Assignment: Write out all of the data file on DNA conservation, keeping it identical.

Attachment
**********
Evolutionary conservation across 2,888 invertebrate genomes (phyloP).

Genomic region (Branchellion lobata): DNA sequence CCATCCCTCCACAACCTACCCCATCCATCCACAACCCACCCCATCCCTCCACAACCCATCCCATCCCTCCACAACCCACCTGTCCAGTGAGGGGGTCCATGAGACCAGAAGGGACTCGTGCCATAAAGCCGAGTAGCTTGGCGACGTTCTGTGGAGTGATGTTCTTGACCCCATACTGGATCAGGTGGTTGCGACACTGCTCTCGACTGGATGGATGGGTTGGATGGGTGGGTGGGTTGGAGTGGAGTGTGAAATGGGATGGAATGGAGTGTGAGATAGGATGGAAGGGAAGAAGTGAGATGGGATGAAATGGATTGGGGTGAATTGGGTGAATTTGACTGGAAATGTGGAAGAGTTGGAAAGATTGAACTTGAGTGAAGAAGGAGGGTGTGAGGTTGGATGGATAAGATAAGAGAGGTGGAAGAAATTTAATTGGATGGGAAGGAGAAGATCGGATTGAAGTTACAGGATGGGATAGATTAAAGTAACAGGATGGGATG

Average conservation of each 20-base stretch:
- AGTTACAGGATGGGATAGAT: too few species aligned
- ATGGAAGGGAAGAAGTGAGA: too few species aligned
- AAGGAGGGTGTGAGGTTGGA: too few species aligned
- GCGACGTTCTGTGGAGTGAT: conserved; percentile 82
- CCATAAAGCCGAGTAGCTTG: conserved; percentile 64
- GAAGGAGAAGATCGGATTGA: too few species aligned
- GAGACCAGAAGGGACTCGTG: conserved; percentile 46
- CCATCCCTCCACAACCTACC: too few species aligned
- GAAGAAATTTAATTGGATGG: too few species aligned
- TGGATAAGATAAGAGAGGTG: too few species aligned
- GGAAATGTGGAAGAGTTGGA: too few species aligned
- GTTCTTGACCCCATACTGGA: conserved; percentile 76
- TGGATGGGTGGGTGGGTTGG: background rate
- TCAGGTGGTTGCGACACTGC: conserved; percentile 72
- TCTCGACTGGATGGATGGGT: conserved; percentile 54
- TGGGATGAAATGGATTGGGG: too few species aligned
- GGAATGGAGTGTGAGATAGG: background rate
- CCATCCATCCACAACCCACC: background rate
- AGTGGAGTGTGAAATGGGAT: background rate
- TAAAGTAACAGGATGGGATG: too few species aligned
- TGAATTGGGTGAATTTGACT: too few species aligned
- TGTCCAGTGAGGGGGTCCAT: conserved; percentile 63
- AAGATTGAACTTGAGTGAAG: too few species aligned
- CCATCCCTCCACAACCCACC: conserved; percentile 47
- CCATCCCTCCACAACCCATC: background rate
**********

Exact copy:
Evolutionary conservation across 2,888 invertebrate genomes (phyloP).

Genomic region (Branchellion lobata): DNA sequence CCATCCCTCCACAACCTACCCCATCCATCCACAACCCACCCCATCCCTCCACAACCCATCCCATCCCTCCACAACCCACCTGTCCAGTGAGGGGGTCCATGAGACCAGAAGGGACTCGTGCCATAAAGCCGAGTAGCTTGGCGACGTTCTGTGGAGTGATGTTCTTGACCCCATACTGGATCAGGTGGTTGCGACACTGCTCTCGACTGGATGGATGGGTTGGATGGGTGGGTGGGTTGGAGTGGAGTGTGAAATGGGATGGAATGGAGTGTGAGATAGGATGGAAGGGAAGAAGTGAGATGGGATGAAATGGATTGGGGTGAATTGGGTGAATTTGACTGGAAATGTGGAAGAGTTGGAAAGATTGAACTTGAGTGAAGAAGGAGGGTGTGAGGTTGGATGGATAAGATAAGAGAGGTGGAAGAAATTTAATTGGATGGGAAGGAGAAGATCGGATTGAAGTTACAGGATGGGATAGATTAAAGTAACAGGATGGGATG

Average conservation of each 20-base stretch:
- AGTTACAGGATGGGATAGAT: too few species aligned
- ATGGAAGGGAAGAAGTGAGA: too few species aligned
- AAGGAGGGTGTGAGGTTGGA: too few species aligned
- GCGACGTTCTGTGGAGTGAT: conserved; percentile 82
- CCATAAAGCCGAGTAGCTTG: conserved; percentile 64
- GAAGGAGAAGATCGGATTGA: too few species aligned
- GAGACCAGAAGGGACTCGTG: conserved; percentile 46
- CCATCCCTCCACAACCTACC: too few species aligned
- GAAGAAATTTAATTGGATGG: too few species aligned
- TGGATAAGATAAGAGAGGTG: too few species aligned
- GGAAATGTGGAAGAGTTGGA: too few species aligned
- GTTCTTGACCCCATACTGGA: conserved; percentile 76
- TGGATGGGTGGGTGGGTTGG: background rate
- TCAGGTGGTTGCGACACTGC: conserved; percentile 72
- TCTCGACTGGATGGATGGGT: conserved; percentile 54
- TGGGATGAAATGGATTGGGG: too few species aligned
- GGAATGGAGTGTGAGATAGG: background rate
- CCATCCATCCACAACCCACC: background rate
- AGTGGAGTGTGAAATGGGAT: background rate
- TAAAGTAACAGGATGGGATG: too few species aligned
- TGAATTGGGTGAATTTGACT: too few species aligned
- TGTCCAGTGAGGGGGTCCAT: conserved; percentile 63
- AAGATTGAACTTGAGTGAAG: too few species aligned
- CCATCCCTCCACAACCCACC: conserved; percentile 47
- CCATCCCTCCACAACCCATC: background rate